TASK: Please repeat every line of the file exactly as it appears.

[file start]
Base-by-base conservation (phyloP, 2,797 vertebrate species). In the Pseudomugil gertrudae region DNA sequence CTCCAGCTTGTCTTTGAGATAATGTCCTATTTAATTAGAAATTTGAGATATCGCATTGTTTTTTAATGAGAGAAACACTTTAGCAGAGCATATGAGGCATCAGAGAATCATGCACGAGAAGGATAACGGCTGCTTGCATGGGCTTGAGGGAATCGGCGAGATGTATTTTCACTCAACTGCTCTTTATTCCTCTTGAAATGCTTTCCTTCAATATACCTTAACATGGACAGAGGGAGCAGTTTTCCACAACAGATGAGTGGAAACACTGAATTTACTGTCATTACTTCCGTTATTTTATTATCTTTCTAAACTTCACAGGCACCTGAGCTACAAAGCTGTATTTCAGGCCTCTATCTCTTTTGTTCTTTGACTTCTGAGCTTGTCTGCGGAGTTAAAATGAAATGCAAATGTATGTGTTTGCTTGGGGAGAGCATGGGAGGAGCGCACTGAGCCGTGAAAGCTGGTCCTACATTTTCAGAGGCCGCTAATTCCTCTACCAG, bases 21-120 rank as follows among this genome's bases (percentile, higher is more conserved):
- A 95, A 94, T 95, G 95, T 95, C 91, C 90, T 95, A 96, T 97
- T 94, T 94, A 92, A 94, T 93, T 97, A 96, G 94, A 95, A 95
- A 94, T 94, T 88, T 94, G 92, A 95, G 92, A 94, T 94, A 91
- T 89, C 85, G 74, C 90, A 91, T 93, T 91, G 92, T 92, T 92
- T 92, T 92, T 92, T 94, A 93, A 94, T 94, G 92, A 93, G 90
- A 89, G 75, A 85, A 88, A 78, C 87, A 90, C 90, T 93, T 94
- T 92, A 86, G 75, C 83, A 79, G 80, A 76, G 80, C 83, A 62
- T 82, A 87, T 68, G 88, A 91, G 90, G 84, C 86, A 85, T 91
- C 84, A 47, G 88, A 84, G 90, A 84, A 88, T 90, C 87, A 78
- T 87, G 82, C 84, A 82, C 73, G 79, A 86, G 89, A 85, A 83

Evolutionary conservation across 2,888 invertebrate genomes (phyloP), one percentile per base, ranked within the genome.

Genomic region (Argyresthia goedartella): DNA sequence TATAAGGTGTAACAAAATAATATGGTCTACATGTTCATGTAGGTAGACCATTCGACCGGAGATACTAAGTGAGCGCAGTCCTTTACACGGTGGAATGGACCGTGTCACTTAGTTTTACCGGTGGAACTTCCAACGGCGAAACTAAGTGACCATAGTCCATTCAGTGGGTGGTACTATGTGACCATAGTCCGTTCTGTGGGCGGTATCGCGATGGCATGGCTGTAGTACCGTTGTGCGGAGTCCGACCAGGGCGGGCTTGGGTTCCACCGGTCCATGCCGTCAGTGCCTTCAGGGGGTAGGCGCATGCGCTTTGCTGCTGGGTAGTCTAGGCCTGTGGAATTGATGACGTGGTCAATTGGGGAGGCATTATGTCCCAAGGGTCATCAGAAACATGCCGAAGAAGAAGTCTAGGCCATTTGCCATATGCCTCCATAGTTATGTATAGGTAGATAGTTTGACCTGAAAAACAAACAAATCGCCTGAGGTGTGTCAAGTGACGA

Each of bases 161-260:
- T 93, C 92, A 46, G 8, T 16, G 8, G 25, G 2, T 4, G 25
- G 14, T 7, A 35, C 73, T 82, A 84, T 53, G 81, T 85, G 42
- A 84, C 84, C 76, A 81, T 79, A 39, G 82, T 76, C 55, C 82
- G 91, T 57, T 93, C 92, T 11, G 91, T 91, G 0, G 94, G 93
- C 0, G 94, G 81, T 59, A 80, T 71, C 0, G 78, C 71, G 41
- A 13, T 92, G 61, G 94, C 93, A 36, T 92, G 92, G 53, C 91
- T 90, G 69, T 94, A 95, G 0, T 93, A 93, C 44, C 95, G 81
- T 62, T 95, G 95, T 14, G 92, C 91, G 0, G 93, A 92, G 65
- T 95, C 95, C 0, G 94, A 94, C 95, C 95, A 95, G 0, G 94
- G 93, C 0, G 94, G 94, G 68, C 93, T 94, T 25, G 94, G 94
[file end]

Base-by-base conservation (phyloP, 2,797 vertebrate species). In the Pseudomugil gertrudae region DNA sequence CTCCAGCTTGTCTTTGAGATAATGTCCTATTTAATTAGAAATTTGAGATATCGCATTGTTTTTTAATGAGAGAAACACTTTAGCAGAGCATATGAGGCATCAGAGAATCATGCACGAGAAGGATAACGGCTGCTTGCATGGGCTTGAGGGAATCGGCGAGATGTATTTTCACTCAACTGCTCTTTATTCCTCTTGAAATGCTTTCCTTCAATATACCTTAACATGGACAGAGGGAGCAGTTTTCCACAACAGATGAGTGGAAACACTGAATTTACTGTCATTACTTCCGTTATTTTATTATCTTTCTAAACTTCACAGGCACCTGAGCTACAAAGCTGTATTTCAGGCCTCTATCTCTTTTGTTCTTTGACTTCTGAGCTTGTCTGCGGAGTTAAAATGAAATGCAAATGTATGTGTTTGCTTGGGGAGAGCATGGGAGGAGCGCACTGAGCCGTGAAAGCTGGTCCTACATTTTCAGAGGCCGCTAATTCCTCTACCAG, bases 21-120 rank as follows among this genome's bases (percentile, higher is more conserved):
- A 95, A 94, T 95, G 95, T 95, C 91, C 90, T 95, A 96, T 97
- T 94, T 94, A 92, A 94, T 93, T 97, A 96, G 94, A 95, A 95
- A 94, T 94, T 88, T 94, G 92, A 95, G 92, A 94, T 94, A 91
- T 89, C 85, G 74, C 90, A 91, T 93, T 91, G 92, T 92, T 92
- T 92, T 92, T 92, T 94, A 93, A 94, T 94, G 92, A 93, G 90
- A 89, G 75, A 85, A 88, A 78, C 87, A 90, C 90, T 93, T 94
- T 92, A 86, G 75, C 83, A 79, G 80, A 76, G 80, C 83, A 62
- T 82, A 87, T 68, G 88, A 91, G 90, G 84, C 86, A 85, T 91
- C 84, A 47, G 88, A 84, G 90, A 84, A 88, T 90, C 87, A 78
- T 87, G 82, C 84, A 82, C 73, G 79, A 86, G 89, A 85, A 83

Evolutionary conservation across 2,888 invertebrate genomes (phyloP), one percentile per base, ranked within the genome.

Genomic region (Argyresthia goedartella): DNA sequence TATAAGGTGTAACAAAATAATATGGTCTACATGTTCATGTAGGTAGACCATTCGACCGGAGATACTAAGTGAGCGCAGTCCTTTACACGGTGGAATGGACCGTGTCACTTAGTTTTACCGGTGGAACTTCCAACGGCGAAACTAAGTGACCATAGTCCATTCAGTGGGTGGTACTATGTGACCATAGTCCGTTCTGTGGGCGGTATCGCGATGGCATGGCTGTAGTACCGTTGTGCGGAGTCCGACCAGGGCGGGCTTGGGTTCCACCGGTCCATGCCGTCAGTGCCTTCAGGGGGTAGGCGCATGCGCTTTGCTGCTGGGTAGTCTAGGCCTGTGGAATTGATGACGTGGTCAATTGGGGAGGCATTATGTCCCAAGGGTCATCAGAAACATGCCGAAGAAGAAGTCTAGGCCATTTGCCATATGCCTCCATAGTTATGTATAGGTAGATAGTTTGACCTGAAAAACAAACAAATCGCCTGAGGTGTGTCAAGTGACGA

Each of bases 161-260:
- T 93, C 92, A 46, G 8, T 16, G 8, G 25, G 2, T 4, G 25
- G 14, T 7, A 35, C 73, T 82, A 84, T 53, G 81, T 85, G 42
- A 84, C 84, C 76, A 81, T 79, A 39, G 82, T 76, C 55, C 82
- G 91, T 57, T 93, C 92, T 11, G 91, T 91, G 0, G 94, G 93
- C 0, G 94, G 81, T 59, A 80, T 71, C 0, G 78, C 71, G 41
- A 13, T 92, G 61, G 94, C 93, A 36, T 92, G 92, G 53, C 91
- T 90, G 69, T 94, A 95, G 0, T 93, A 93, C 44, C 95, G 81
- T 62, T 95, G 95, T 14, G 92, C 91, G 0, G 93, A 92, G 65
- T 95, C 95, C 0, G 94, A 94, C 95, C 95, A 95, G 0, G 94
- G 93, C 0, G 94, G 94, G 68, C 93, T 94, T 25, G 94, G 94